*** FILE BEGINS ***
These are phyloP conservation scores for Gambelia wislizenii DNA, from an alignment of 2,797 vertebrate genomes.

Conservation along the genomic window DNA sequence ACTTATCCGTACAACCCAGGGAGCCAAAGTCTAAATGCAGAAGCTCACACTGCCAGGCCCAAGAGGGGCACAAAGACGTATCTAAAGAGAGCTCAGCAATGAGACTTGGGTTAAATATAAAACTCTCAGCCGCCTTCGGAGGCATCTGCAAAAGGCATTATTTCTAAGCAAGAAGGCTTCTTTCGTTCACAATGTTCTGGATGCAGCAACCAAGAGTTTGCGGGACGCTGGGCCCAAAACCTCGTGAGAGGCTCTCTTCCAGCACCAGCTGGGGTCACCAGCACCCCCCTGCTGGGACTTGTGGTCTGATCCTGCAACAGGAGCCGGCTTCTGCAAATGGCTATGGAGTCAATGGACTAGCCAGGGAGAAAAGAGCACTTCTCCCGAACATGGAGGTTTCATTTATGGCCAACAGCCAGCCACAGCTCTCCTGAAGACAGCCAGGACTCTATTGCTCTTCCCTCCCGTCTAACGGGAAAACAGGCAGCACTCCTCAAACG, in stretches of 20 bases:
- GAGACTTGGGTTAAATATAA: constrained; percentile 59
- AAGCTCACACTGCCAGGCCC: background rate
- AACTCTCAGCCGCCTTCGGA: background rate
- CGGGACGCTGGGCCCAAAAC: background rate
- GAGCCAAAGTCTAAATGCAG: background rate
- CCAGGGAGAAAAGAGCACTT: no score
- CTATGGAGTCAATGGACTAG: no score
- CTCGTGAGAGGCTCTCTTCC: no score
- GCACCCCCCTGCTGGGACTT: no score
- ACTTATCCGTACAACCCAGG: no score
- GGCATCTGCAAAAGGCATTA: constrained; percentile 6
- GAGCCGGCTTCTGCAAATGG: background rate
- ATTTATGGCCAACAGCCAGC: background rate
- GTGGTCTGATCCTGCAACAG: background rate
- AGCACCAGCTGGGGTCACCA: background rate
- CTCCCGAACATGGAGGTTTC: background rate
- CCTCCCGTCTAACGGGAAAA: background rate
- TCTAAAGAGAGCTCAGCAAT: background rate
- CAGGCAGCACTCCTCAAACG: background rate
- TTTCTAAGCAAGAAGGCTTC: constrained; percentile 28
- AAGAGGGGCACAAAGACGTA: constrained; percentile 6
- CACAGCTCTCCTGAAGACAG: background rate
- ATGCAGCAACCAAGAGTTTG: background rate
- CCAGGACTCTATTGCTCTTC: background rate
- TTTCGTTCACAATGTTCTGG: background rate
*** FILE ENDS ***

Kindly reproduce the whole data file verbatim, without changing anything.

These are phyloP conservation scores for Gambelia wislizenii DNA, from an alignment of 2,797 vertebrate genomes.

Conservation along the genomic window DNA sequence ACTTATCCGTACAACCCAGGGAGCCAAAGTCTAAATGCAGAAGCTCACACTGCCAGGCCCAAGAGGGGCACAAAGACGTATCTAAAGAGAGCTCAGCAATGAGACTTGGGTTAAATATAAAACTCTCAGCCGCCTTCGGAGGCATCTGCAAAAGGCATTATTTCTAAGCAAGAAGGCTTCTTTCGTTCACAATGTTCTGGATGCAGCAACCAAGAGTTTGCGGGACGCTGGGCCCAAAACCTCGTGAGAGGCTCTCTTCCAGCACCAGCTGGGGTCACCAGCACCCCCCTGCTGGGACTTGTGGTCTGATCCTGCAACAGGAGCCGGCTTCTGCAAATGGCTATGGAGTCAATGGACTAGCCAGGGAGAAAAGAGCACTTCTCCCGAACATGGAGGTTTCATTTATGGCCAACAGCCAGCCACAGCTCTCCTGAAGACAGCCAGGACTCTATTGCTCTTCCCTCCCGTCTAACGGGAAAACAGGCAGCACTCCTCAAACG, in stretches of 20 bases:
- GAGACTTGGGTTAAATATAA: constrained; percentile 59
- AAGCTCACACTGCCAGGCCC: background rate
- AACTCTCAGCCGCCTTCGGA: background rate
- CGGGACGCTGGGCCCAAAAC: background rate
- GAGCCAAAGTCTAAATGCAG: background rate
- CCAGGGAGAAAAGAGCACTT: no score
- CTATGGAGTCAATGGACTAG: no score
- CTCGTGAGAGGCTCTCTTCC: no score
- GCACCCCCCTGCTGGGACTT: no score
- ACTTATCCGTACAACCCAGG: no score
- GGCATCTGCAAAAGGCATTA: constrained; percentile 6
- GAGCCGGCTTCTGCAAATGG: background rate
- ATTTATGGCCAACAGCCAGC: background rate
- GTGGTCTGATCCTGCAACAG: background rate
- AGCACCAGCTGGGGTCACCA: background rate
- CTCCCGAACATGGAGGTTTC: background rate
- CCTCCCGTCTAACGGGAAAA: background rate
- TCTAAAGAGAGCTCAGCAAT: background rate
- CAGGCAGCACTCCTCAAACG: background rate
- TTTCTAAGCAAGAAGGCTTC: constrained; percentile 28
- AAGAGGGGCACAAAGACGTA: constrained; percentile 6
- CACAGCTCTCCTGAAGACAG: background rate
- ATGCAGCAACCAAGAGTTTG: background rate
- CCAGGACTCTATTGCTCTTC: background rate
- TTTCGTTCACAATGTTCTGG: background rate